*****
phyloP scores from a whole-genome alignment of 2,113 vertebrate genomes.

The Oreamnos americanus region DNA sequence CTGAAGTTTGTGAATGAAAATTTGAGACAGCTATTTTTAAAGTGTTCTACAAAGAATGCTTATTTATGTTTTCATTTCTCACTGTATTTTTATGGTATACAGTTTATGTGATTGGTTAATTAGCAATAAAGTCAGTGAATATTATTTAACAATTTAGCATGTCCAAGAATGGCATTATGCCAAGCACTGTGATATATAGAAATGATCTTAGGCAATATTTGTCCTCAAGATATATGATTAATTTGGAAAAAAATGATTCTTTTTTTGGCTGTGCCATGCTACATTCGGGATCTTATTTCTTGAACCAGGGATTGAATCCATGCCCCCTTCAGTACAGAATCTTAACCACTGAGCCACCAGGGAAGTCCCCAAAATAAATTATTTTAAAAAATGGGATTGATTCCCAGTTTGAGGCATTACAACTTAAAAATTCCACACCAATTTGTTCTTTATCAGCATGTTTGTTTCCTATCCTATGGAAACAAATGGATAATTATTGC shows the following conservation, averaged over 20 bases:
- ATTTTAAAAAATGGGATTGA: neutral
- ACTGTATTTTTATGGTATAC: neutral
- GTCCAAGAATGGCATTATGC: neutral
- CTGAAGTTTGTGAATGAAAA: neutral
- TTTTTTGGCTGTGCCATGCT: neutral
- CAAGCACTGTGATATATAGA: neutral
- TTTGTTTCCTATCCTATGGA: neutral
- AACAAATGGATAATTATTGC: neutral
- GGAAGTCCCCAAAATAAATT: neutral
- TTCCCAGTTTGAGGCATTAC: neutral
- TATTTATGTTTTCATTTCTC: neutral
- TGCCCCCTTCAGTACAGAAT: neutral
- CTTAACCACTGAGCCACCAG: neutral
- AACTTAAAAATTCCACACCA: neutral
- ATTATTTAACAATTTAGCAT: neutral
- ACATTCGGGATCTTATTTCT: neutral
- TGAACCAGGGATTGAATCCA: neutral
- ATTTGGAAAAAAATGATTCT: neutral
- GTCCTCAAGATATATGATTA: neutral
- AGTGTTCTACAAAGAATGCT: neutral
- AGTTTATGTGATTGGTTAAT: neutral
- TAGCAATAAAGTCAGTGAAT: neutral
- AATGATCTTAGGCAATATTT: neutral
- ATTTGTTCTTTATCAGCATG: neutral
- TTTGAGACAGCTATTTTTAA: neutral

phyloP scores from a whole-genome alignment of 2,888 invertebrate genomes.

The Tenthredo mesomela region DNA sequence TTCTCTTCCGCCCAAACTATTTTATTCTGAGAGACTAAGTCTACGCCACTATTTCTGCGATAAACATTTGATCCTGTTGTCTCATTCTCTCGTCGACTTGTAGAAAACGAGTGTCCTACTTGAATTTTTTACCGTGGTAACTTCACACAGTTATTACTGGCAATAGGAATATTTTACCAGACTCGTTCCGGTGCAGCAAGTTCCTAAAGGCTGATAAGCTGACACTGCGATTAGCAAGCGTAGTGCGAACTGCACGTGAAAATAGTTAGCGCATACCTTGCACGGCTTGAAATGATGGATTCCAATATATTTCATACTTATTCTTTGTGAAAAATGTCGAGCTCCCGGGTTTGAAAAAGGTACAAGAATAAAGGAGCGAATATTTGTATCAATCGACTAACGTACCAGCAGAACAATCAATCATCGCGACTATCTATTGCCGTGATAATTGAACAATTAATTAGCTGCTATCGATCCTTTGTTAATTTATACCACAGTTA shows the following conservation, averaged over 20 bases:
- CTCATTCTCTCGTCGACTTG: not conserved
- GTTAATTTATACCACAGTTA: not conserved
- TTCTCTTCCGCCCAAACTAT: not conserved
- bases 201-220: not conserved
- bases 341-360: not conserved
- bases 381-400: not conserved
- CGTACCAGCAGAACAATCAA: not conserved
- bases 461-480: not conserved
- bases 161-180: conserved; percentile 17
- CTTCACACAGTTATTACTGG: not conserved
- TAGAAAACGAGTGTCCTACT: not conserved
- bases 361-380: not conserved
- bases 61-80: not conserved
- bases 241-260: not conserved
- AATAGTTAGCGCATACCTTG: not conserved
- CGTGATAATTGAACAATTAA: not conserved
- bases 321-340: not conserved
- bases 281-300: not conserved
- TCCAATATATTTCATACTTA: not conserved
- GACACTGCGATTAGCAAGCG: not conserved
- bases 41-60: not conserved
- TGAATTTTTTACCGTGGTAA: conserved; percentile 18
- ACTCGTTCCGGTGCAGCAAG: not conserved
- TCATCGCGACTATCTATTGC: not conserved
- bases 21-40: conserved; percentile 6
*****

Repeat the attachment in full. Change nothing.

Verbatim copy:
phyloP scores from a whole-genome alignment of 2,113 vertebrate genomes.

The Oreamnos americanus region DNA sequence CTGAAGTTTGTGAATGAAAATTTGAGACAGCTATTTTTAAAGTGTTCTACAAAGAATGCTTATTTATGTTTTCATTTCTCACTGTATTTTTATGGTATACAGTTTATGTGATTGGTTAATTAGCAATAAAGTCAGTGAATATTATTTAACAATTTAGCATGTCCAAGAATGGCATTATGCCAAGCACTGTGATATATAGAAATGATCTTAGGCAATATTTGTCCTCAAGATATATGATTAATTTGGAAAAAAATGATTCTTTTTTTGGCTGTGCCATGCTACATTCGGGATCTTATTTCTTGAACCAGGGATTGAATCCATGCCCCCTTCAGTACAGAATCTTAACCACTGAGCCACCAGGGAAGTCCCCAAAATAAATTATTTTAAAAAATGGGATTGATTCCCAGTTTGAGGCATTACAACTTAAAAATTCCACACCAATTTGTTCTTTATCAGCATGTTTGTTTCCTATCCTATGGAAACAAATGGATAATTATTGC shows the following conservation, averaged over 20 bases:
- ATTTTAAAAAATGGGATTGA: neutral
- ACTGTATTTTTATGGTATAC: neutral
- GTCCAAGAATGGCATTATGC: neutral
- CTGAAGTTTGTGAATGAAAA: neutral
- TTTTTTGGCTGTGCCATGCT: neutral
- CAAGCACTGTGATATATAGA: neutral
- TTTGTTTCCTATCCTATGGA: neutral
- AACAAATGGATAATTATTGC: neutral
- GGAAGTCCCCAAAATAAATT: neutral
- TTCCCAGTTTGAGGCATTAC: neutral
- TATTTATGTTTTCATTTCTC: neutral
- TGCCCCCTTCAGTACAGAAT: neutral
- CTTAACCACTGAGCCACCAG: neutral
- AACTTAAAAATTCCACACCA: neutral
- ATTATTTAACAATTTAGCAT: neutral
- ACATTCGGGATCTTATTTCT: neutral
- TGAACCAGGGATTGAATCCA: neutral
- ATTTGGAAAAAAATGATTCT: neutral
- GTCCTCAAGATATATGATTA: neutral
- AGTGTTCTACAAAGAATGCT: neutral
- AGTTTATGTGATTGGTTAAT: neutral
- TAGCAATAAAGTCAGTGAAT: neutral
- AATGATCTTAGGCAATATTT: neutral
- ATTTGTTCTTTATCAGCATG: neutral
- TTTGAGACAGCTATTTTTAA: neutral

phyloP scores from a whole-genome alignment of 2,888 invertebrate genomes.

The Tenthredo mesomela region DNA sequence TTCTCTTCCGCCCAAACTATTTTATTCTGAGAGACTAAGTCTACGCCACTATTTCTGCGATAAACATTTGATCCTGTTGTCTCATTCTCTCGTCGACTTGTAGAAAACGAGTGTCCTACTTGAATTTTTTACCGTGGTAACTTCACACAGTTATTACTGGCAATAGGAATATTTTACCAGACTCGTTCCGGTGCAGCAAGTTCCTAAAGGCTGATAAGCTGACACTGCGATTAGCAAGCGTAGTGCGAACTGCACGTGAAAATAGTTAGCGCATACCTTGCACGGCTTGAAATGATGGATTCCAATATATTTCATACTTATTCTTTGTGAAAAATGTCGAGCTCCCGGGTTTGAAAAAGGTACAAGAATAAAGGAGCGAATATTTGTATCAATCGACTAACGTACCAGCAGAACAATCAATCATCGCGACTATCTATTGCCGTGATAATTGAACAATTAATTAGCTGCTATCGATCCTTTGTTAATTTATACCACAGTTA shows the following conservation, averaged over 20 bases:
- CTCATTCTCTCGTCGACTTG: not conserved
- GTTAATTTATACCACAGTTA: not conserved
- TTCTCTTCCGCCCAAACTAT: not conserved
- bases 201-220: not conserved
- bases 341-360: not conserved
- bases 381-400: not conserved
- CGTACCAGCAGAACAATCAA: not conserved
- bases 461-480: not conserved
- bases 161-180: conserved; percentile 17
- CTTCACACAGTTATTACTGG: not conserved
- TAGAAAACGAGTGTCCTACT: not conserved
- bases 361-380: not conserved
- bases 61-80: not conserved
- bases 241-260: not conserved
- AATAGTTAGCGCATACCTTG: not conserved
- CGTGATAATTGAACAATTAA: not conserved
- bases 321-340: not conserved
- bases 281-300: not conserved
- TCCAATATATTTCATACTTA: not conserved
- GACACTGCGATTAGCAAGCG: not conserved
- bases 41-60: not conserved
- TGAATTTTTTACCGTGGTAA: conserved; percentile 18
- ACTCGTTCCGGTGCAGCAAG: not conserved
- TCATCGCGACTATCTATTGC: not conserved
- bases 21-40: conserved; percentile 6